2018 Physicians’ Directory Available Free for iPhone® and AndroidTM.

Download the Physicians’ Directory app for free and have contact information at your fingertips for Augusta and Aiken area physicians and dentists. Database is searchable by both specialty and by name. Brought to you by Augusta Magazine.

After twelve years in local news, most recently as evening anchor of NBC 26, Paige Tucker is now a work-at-home mom and freelance journalist. She produces two series for NBC 26 TV, First Responders and 26 Women Today, and you can see those stories on Tuesday nights. Paige and her husband have one daughter, Julia Reynolds, who is three years old.

Augusta Family | December 2018/January 2019 • 9


news&notes D e c e m b e r 2 0 1 8 /J a n u a r y 2 0 1 9

App-Tastic! GOOGLE SANTA TRACKER

mommy minute

Holiday Styles with Heart and Fashion at fab’rik When it comes to holiday fashion trends, the stylists at fab’rik Augusta are the perfect resource for recommendations that will ‘wow’ your holiday guests. fab’rik offers everything from stylish tailgate looks to cool weather favorites and holiday outfit inspo. Plus, fab’rik’s in-house designed clothing line, Asher, provides financial support for Kenyan

Explore, play & learn with Santa’s elves all December long. For 13 years, Google’s Santa Tracker has been a fun, educational and interactive way for fans to celebrate the holiday season. The experience starts with the opening of Santa’s Village on December 1st to the countdown to Santa’s departure. The village unlocks new games and experiences that allow visitors to practice basic coding skills, create original artwork, exercise their geography knowledge, learn about AI & Machine Learning, and get to know more about charitable educational organizations. Teachers can even download lesson plans with all-new video guides to help teach their students about fundamental coding skills. On December 24th, the Tracker goes live allowing Santa fans worldwide to follow his progress on desktop web, mobile web (Android/iOS), Android app, Android TV app and Chromecast. Visit, www.santatracker.google.com.

“Christmas waves a magic wand over this world, and behold, everything is softer and more beautiful.” -Norman Vincent Peale 10 • Augusta Family | December 2018/January 2019

orphans awaiting adoption, so customers can shop high style with heart. Featured twice this summer in Life & Style, the brand has several fall and holiday pieces that would be a great fit for your holiday lists. fa’brik is located in Surrey Center. For more info, visit www.fabrikstyle.com.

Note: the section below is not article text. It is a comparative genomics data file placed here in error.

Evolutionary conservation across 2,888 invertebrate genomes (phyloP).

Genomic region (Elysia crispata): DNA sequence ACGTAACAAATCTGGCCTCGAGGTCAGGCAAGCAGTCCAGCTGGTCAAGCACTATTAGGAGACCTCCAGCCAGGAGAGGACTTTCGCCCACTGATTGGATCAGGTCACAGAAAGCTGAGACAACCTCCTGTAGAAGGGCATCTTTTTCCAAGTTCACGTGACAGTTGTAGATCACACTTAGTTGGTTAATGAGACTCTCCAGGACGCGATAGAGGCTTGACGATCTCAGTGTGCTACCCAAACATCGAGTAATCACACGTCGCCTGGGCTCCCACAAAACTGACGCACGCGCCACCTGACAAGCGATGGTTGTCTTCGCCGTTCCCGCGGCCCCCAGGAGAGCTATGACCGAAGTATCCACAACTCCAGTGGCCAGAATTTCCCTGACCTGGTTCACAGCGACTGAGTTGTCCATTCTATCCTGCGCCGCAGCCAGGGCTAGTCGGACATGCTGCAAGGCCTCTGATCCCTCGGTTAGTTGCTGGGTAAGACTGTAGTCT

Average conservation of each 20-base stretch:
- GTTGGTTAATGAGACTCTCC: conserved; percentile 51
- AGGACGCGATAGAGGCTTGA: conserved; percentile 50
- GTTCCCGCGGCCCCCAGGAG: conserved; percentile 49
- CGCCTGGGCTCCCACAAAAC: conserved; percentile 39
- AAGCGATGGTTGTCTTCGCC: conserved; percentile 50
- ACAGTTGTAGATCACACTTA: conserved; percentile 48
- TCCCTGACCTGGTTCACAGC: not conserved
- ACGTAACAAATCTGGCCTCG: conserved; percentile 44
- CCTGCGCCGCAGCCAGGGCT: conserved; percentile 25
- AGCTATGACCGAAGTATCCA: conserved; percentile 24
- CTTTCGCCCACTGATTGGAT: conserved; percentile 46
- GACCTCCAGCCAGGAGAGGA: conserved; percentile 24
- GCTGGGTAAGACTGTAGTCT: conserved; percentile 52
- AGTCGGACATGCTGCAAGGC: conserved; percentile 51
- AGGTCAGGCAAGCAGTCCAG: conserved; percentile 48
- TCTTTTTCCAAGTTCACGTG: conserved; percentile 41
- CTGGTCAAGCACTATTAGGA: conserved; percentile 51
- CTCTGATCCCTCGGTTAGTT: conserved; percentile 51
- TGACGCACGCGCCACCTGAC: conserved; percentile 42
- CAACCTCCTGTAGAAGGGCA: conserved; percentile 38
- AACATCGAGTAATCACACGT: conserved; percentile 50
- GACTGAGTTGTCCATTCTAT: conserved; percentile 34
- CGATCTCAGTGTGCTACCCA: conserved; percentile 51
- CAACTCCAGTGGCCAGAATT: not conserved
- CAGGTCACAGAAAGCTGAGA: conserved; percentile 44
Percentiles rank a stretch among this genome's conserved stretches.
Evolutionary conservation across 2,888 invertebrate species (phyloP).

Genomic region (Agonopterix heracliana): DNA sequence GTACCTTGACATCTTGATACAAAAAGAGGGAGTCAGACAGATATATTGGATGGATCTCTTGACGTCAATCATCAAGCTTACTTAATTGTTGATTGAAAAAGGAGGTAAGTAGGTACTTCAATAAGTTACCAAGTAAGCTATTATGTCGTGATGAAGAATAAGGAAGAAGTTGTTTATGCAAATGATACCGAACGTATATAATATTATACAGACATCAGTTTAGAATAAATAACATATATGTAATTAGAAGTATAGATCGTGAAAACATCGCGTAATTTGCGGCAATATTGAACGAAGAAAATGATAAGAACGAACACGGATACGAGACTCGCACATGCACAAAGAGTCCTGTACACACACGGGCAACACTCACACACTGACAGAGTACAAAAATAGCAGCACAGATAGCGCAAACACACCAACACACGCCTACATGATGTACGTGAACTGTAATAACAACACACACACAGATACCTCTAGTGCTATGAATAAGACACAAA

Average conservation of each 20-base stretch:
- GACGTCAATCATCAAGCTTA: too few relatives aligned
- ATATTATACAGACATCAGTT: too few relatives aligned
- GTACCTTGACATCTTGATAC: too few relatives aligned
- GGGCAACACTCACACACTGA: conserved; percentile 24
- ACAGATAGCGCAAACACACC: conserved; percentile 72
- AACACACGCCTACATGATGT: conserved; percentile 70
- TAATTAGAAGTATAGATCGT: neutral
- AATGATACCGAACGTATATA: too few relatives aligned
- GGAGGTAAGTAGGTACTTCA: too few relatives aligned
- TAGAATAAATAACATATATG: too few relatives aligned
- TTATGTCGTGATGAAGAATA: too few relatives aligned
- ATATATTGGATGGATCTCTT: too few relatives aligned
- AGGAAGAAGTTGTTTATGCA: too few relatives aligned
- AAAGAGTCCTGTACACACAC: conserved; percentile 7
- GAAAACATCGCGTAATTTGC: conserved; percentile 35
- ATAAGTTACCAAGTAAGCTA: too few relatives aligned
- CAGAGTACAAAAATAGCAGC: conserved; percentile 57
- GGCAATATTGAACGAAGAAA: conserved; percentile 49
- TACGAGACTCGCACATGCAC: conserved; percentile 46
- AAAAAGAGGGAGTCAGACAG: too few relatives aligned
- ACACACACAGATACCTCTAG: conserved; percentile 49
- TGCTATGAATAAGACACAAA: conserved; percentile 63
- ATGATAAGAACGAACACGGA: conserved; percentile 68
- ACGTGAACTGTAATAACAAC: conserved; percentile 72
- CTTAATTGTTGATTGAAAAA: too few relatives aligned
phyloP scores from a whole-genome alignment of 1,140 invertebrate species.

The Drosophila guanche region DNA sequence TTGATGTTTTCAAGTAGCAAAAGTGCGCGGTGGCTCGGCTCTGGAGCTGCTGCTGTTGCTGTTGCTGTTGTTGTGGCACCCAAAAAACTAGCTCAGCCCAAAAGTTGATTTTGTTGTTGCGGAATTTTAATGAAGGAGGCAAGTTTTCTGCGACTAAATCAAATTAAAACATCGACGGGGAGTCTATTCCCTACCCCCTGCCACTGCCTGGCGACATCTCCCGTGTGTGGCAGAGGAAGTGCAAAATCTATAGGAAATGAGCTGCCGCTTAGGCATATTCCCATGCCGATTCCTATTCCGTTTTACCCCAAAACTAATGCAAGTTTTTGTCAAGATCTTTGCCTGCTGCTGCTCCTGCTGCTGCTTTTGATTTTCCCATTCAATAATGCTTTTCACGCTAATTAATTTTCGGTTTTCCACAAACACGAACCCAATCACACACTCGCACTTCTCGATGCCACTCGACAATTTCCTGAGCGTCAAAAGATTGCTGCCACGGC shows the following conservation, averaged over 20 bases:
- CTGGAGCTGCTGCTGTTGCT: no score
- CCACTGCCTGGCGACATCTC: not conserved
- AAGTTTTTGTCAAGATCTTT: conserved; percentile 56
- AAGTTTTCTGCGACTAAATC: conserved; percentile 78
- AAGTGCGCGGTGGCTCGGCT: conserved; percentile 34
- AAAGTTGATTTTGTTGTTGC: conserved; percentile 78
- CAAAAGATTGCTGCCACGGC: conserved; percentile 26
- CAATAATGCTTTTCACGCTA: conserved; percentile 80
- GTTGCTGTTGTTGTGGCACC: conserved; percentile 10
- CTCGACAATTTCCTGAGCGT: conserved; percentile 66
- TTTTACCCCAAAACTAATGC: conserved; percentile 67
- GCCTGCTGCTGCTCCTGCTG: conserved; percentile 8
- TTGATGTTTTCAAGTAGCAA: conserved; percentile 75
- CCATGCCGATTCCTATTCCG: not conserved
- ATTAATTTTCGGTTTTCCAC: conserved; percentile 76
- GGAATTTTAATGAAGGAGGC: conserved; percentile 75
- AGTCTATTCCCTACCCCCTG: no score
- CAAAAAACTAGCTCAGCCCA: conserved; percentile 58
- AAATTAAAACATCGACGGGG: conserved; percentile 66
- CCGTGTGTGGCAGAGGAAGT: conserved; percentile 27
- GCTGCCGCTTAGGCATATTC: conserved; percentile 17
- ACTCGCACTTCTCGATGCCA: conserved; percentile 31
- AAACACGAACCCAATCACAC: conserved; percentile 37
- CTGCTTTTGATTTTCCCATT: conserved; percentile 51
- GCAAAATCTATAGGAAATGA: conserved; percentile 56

news&notes

Active Climbing

Are We There Yet? Active climbing AugustA

I

By LeeAnn Rhoden

f you want to get a good workout but a traditional gym is not your thing, you need to try Active Climbing Augusta. Active Climbing is an indoor rock wall climbing facility in Grovetown. It offers a fun way to exercise, make new friends and to challenge your competitive spirit. The facility offers something for every level of experience from toddlers to sexagenarians. The bouldering area offers lower climbing heights, up to 15 feet, so no ropes required. You can practice a decent or jump off into soft landing pads. It is an excellent place for beginners and for a warm up. There is a section of the bouldering area that is “the ship.” It is an area shaped like a ship’s hull and offers climbing challenges over uneven terrain and up to 35 feet at the highest point. The “ship” is more challenging from the rest of the bouldering. A great way to challenge what skills you’ve learned. Kids love to swing on the ropes and slide down the 20-foot slide. Active Climbing has climbing walls for all levels of experience and challenges. There are top-rope and lead lines available to help you scale the walls. If you’ve never climbed before, there is a 30 minute class on the proper use of the equipment and belays – the device which allows you to control your rope. For those who like to challenge themselves, there is the Ninja Warrior Room. This area is an obstacle course with a salmon ladder, an inverted wall, jumping spider and a cliff-hanger section. Give it a try and see how you measure up! Who doesn’t want to be a ninja? Active Climbing provides an opportunity for people who want to strength train, increase flexibility, challenge their endurance and activate their minds. There are punch cards available with 10 punches you can purchase which provides a little discount from the day visit. If you’re really